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Online travel retailers can shift the conversation with customers away from price if they capture and use data to build up the digital DNA of their clients.
Andy Owen-Jones, founder of big data specialist bd4travel, told a WTM session organised by digital consultancy Genesys, said it is possible to predict the likelihood of a website visitor to book.
He said this can now be done with a much greater accuracy than simply guessing by picking up on cues building profiles and analysing patterns of behaviour.
This allows firms to react to requests from customers in a much more tailored way, based on the specific context of their interaction with the brand.
“We have got very good at predicting exactly what price people are going to pay. Their [customer] behaviour tells you what they want, just as it would if they walked into a shop.
“If you get this right you can change their preference away from price. All value chains are built on understanding the customer. In travel too often we start at the other end, the offer, and work back.”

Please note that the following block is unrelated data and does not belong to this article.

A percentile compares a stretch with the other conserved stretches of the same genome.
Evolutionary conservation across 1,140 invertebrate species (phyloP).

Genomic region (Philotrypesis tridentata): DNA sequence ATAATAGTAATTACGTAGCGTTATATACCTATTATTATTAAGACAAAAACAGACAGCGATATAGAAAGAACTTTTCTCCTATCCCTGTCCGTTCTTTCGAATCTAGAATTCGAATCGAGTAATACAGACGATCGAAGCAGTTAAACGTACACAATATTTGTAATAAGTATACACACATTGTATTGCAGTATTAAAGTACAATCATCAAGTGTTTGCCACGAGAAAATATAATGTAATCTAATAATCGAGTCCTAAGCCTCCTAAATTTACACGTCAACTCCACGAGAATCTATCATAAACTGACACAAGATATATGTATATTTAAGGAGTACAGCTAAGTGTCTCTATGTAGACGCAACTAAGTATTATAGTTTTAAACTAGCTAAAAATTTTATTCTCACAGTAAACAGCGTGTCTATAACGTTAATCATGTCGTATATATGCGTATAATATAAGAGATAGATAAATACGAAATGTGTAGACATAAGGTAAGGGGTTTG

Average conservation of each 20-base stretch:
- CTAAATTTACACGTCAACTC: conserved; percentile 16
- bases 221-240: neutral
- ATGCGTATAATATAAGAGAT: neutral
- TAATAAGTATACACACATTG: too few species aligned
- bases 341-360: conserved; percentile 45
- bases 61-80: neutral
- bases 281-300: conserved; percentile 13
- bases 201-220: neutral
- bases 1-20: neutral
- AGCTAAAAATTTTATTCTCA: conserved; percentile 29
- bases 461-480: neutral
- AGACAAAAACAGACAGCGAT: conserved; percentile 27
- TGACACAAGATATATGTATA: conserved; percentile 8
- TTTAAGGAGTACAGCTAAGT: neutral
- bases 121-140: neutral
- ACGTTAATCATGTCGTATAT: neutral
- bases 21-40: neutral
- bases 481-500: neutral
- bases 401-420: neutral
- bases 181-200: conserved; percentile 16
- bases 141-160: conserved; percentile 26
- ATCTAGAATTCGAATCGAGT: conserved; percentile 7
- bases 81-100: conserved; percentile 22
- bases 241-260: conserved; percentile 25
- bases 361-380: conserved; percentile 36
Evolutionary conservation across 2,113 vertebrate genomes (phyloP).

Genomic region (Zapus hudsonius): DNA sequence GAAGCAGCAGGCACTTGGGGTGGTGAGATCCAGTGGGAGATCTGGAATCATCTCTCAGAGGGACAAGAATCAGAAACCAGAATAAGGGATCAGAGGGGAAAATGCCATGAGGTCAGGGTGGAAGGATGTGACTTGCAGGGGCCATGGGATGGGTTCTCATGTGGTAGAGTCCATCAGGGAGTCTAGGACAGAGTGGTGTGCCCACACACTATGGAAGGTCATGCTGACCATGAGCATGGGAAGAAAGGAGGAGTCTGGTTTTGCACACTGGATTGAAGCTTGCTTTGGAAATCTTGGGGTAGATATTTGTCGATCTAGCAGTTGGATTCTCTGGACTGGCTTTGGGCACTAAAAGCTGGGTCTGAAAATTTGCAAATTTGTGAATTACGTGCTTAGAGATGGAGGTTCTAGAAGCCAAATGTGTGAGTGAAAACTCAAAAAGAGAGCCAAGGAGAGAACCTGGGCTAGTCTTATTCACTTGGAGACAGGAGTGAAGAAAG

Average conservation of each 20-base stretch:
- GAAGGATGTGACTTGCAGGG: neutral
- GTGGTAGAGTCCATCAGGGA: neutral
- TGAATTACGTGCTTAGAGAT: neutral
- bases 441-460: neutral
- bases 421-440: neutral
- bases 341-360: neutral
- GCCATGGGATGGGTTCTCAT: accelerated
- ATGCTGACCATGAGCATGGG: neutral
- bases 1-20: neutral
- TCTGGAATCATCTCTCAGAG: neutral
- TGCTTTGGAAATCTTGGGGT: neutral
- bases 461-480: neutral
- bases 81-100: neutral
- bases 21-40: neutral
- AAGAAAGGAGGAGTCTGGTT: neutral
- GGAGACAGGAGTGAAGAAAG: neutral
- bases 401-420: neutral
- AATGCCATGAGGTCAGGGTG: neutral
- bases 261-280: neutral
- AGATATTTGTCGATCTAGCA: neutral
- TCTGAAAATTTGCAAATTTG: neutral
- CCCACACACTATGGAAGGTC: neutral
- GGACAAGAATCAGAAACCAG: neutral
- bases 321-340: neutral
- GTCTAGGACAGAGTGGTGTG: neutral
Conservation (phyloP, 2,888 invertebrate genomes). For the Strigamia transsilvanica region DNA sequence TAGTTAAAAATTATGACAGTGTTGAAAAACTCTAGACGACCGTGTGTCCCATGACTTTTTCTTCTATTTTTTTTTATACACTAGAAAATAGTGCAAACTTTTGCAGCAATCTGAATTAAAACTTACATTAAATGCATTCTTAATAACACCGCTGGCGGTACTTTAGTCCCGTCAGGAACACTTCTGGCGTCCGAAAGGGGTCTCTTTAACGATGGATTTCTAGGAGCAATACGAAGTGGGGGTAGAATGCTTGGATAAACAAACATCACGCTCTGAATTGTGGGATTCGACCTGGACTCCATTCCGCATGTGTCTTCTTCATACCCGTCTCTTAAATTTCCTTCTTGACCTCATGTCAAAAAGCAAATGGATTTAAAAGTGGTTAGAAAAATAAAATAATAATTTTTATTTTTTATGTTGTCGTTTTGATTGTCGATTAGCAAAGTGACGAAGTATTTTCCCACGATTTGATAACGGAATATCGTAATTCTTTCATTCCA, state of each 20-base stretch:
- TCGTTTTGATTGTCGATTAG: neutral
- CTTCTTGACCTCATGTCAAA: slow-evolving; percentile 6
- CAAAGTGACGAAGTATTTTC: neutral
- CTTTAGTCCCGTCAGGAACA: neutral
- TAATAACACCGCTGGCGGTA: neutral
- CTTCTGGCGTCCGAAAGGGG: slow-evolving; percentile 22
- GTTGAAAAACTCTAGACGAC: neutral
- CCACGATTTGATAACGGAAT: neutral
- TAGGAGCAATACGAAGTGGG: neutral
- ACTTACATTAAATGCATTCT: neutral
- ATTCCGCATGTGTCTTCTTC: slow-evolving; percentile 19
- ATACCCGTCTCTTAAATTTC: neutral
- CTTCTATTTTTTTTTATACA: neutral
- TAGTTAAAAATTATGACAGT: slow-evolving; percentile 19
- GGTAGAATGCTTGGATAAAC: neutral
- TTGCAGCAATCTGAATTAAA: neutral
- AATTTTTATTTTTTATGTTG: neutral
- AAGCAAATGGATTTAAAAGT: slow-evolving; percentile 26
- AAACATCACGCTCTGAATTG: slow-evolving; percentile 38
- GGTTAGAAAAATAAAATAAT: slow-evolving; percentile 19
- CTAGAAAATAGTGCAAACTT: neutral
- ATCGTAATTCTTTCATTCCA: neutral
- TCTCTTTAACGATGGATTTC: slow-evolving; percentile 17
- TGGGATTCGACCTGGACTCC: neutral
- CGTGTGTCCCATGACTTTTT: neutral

Owen-Jones said travel companies focus on the 1% or 2% of web visitors that actually convert and become customers.
But he said this was ignoring a wealth of data about the vast majority of visitors. He also warned against treating everyone as an average customer but said people were predictable.
“People, as a group are predictable. When you get down to the individual people are far more predictable than you think.
“Every website I know treats people like an average customer until it comes to retargeting or tying to sell them other things.”
Owen-Jones said due to the nature of the product, travel was far more complex than other sectors so using generic e-commerce techniques can risk over-automating and be counterproductive.
“You need to know what’s going on behind the scenes, pull all the insights together. We try to work out the digital DNA of everyone who comes in to a travel shop. We can identify what their intention is.”
Owen-Jones said the “magic moment” for bd4travel’s clients is when it reveals to them what their customers look like.
He said there was a “sweet spot” of companies with around 100,000 unique visitors a month able to take advantage of data mining to personalise their offering.
However he said smaller companies are still able to benefit but do not have the volume of data to fine tune their algorithms.